It may not be easy, however, to accept this image the PMF tried to project since the overwhelming majority of its members–even if it recruited some fighters from other sects—are Shiites. This in part is justified by the PMF leaders as a representation of statistical facts of a country in which Shiites tripled the number of Sunnis. Besides, rising popularity of the PMF due to its achievements pushes the various parties to accept its logic and overlook, at least temporarily, their concerns.
The Shiite Iraq
The relationship between the United States and the Shiite political components of Iraq, which have been the backbone of the country’s political system since the US invasion in recent years, has witnessed a divergence its consequences created a considerable split between the two sides.
The Islamic Republic of Iran has continued to penetrate this vacuum and influence its presence within the Iraqi scene, up to the current stage in which Iraq has become a vital element in Iranian’s axis in the Middle East. The Iranian influence is manifest the Iraqi state’s positions towards various regional and international issues and the explicit heteronomy of many components of the Iraqi arena to Iran.
On the other hand, ISIS accidentally played a catalytic role in initiating a process of restructuring the majority of the Shiite forces. It made itself a primary target on agendas associated with the restructuring process, which led to the creation of the Popular Mobilization Forces (PMF) with its likely expanding future area of operation. In spite of the little enthusiasm many Shiite factions had shown to this process of recreation in its early stages, major shifts have recently occurred, most prominently is the changing position of the Prime Minister and his government. The military successes the PMF has achieved since it became on the front line with ISIS inspired a growing sense of inevitable defeat of ISIS and that it is a matter of time before regaining the occupied territories. Meanwhile, PMF, backed by Iran, will seek to consolidate its legitimacy and expand its arms throughout state institutions in order to establish solid foundations for a new Iraq project that some went further to call a “new East.” This is especially important as the debate about sending the PMF fighters, after their victory in Iraq, to pursue ISIS inside Syria has become public and occupies a space of interactions among the Iraqi political class. It is worth noting that some Iraqi divisions are already there in Syria.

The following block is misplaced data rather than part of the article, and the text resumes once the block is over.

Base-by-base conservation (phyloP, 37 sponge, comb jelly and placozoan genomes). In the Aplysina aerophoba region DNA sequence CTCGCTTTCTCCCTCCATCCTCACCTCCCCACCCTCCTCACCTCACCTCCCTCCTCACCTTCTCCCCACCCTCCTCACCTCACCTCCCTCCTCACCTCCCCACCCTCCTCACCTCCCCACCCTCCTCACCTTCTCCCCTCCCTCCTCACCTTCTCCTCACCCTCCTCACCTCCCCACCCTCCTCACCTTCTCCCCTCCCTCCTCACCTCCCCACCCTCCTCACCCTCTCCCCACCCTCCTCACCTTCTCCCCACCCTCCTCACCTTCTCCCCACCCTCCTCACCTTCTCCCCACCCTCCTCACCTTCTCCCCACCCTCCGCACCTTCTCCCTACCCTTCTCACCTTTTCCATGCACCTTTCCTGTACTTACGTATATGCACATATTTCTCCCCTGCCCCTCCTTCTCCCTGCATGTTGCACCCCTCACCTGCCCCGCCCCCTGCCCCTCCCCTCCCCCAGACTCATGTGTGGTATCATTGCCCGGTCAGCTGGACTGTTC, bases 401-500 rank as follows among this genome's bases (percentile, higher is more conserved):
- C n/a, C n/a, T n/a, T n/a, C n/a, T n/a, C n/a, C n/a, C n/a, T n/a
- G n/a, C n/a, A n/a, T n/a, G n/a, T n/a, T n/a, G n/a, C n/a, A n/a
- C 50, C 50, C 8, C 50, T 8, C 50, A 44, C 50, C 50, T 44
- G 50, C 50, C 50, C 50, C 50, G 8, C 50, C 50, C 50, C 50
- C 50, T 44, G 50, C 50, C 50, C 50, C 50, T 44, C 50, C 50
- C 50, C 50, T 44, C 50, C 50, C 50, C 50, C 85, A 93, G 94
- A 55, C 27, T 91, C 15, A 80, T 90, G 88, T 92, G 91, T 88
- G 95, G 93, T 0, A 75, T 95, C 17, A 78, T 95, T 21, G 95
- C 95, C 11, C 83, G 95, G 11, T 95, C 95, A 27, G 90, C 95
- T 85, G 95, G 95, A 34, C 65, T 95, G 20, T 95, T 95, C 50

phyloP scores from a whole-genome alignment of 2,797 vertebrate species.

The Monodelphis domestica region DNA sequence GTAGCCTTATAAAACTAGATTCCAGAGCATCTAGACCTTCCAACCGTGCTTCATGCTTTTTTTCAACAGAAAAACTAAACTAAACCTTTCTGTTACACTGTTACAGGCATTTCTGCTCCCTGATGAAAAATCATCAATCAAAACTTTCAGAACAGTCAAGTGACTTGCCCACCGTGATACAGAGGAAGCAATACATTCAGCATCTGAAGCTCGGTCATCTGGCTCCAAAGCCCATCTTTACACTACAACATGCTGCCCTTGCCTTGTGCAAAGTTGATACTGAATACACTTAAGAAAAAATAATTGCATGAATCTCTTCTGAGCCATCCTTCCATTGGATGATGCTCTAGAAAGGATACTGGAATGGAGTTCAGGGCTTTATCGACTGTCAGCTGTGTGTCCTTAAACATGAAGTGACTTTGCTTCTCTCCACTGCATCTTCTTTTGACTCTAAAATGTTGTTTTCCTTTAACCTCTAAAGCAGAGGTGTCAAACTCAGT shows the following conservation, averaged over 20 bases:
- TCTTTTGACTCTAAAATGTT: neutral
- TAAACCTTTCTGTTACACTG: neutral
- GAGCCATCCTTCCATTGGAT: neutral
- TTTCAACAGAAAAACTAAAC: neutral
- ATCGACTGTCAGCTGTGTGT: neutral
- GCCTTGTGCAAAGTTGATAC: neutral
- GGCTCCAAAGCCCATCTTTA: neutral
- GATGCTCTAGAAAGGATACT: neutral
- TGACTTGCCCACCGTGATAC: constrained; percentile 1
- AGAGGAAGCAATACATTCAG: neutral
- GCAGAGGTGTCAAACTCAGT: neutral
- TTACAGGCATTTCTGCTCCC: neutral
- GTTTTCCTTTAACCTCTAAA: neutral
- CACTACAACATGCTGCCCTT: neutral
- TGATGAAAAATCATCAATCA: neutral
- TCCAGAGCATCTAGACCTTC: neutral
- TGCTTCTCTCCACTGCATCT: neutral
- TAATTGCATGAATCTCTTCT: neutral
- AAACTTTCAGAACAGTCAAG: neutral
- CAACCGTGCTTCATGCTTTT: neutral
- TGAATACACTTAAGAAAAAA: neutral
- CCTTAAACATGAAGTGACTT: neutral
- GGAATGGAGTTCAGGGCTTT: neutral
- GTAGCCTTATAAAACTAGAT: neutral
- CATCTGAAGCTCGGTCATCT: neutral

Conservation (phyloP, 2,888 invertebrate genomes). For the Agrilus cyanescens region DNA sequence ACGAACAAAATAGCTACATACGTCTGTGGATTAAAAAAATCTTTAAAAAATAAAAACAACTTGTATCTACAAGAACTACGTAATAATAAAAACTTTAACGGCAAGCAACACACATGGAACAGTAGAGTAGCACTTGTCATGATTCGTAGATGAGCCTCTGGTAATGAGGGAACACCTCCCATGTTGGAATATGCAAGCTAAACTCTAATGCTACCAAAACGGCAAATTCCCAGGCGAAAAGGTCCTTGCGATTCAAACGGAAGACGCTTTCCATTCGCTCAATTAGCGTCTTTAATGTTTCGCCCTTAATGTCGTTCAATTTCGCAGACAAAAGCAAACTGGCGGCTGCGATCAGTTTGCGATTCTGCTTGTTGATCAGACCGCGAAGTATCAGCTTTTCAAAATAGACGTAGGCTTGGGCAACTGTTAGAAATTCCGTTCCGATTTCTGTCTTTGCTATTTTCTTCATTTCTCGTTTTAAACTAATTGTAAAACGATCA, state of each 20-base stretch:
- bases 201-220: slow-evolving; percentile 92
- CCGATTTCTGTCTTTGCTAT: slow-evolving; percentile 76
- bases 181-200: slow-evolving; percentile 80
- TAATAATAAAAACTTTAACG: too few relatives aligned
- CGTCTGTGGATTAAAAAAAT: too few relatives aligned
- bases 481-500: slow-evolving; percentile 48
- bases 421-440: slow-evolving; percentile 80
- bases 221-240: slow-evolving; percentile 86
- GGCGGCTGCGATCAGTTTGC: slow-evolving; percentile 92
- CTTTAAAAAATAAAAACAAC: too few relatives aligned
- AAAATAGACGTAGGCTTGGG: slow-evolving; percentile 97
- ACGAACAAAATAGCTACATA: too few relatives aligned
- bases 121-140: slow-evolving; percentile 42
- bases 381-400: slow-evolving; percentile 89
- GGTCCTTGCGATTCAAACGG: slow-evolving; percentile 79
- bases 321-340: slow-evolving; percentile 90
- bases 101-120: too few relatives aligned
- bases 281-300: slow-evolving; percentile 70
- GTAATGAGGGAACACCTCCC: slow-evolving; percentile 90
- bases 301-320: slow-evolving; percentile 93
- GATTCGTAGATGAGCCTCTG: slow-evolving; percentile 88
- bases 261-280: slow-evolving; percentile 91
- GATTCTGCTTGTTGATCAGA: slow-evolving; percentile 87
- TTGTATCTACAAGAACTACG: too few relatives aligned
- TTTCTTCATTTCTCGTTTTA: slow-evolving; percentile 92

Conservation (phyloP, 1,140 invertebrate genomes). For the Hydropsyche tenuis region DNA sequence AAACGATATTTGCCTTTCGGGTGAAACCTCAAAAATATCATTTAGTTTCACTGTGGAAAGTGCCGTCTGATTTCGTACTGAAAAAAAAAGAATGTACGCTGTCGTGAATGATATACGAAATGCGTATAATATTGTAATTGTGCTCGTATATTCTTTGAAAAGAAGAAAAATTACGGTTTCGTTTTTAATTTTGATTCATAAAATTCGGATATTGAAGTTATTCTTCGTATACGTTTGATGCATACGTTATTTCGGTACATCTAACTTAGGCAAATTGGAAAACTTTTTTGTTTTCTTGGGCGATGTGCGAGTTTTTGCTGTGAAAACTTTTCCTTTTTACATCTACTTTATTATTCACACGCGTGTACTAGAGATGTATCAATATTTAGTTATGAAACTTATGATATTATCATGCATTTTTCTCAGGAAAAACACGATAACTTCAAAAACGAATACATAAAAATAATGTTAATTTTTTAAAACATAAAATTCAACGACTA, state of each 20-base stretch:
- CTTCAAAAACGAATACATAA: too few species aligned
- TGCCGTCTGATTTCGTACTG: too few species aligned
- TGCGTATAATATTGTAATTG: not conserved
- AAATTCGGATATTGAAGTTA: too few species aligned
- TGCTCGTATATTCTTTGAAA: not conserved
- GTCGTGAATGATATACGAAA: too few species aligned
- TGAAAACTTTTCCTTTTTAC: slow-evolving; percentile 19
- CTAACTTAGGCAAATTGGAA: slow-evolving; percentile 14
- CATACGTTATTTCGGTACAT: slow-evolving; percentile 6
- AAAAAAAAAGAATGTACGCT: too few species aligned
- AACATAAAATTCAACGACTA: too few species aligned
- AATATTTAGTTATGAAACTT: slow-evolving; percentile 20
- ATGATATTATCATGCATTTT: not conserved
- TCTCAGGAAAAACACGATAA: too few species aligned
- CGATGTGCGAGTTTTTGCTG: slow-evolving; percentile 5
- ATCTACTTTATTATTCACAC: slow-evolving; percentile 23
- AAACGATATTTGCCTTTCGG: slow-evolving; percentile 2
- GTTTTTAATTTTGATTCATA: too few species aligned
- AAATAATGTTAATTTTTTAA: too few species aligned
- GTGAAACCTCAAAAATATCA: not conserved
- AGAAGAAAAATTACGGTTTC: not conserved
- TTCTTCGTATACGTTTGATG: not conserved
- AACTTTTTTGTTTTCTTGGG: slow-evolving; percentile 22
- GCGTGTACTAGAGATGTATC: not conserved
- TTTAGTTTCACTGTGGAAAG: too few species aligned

The Sunni Iraq
The Iraqi Sunni component suffered in recent years a blundering vision and collapsing political projects to which Sunnis confined themselves, domestically and regionally. Its regional sponsors, before their local agents, surrendered early to the fact that they have no chance to compete with Iran in a hegemony race over Iraq, due to the geographic and demographic nature of the country that undermines other calculations. Instead, they resorted to harassing Iran and its Shiite allies through providing indirect support to the jihadist group, as the investment in political Sunni formations proved profitless.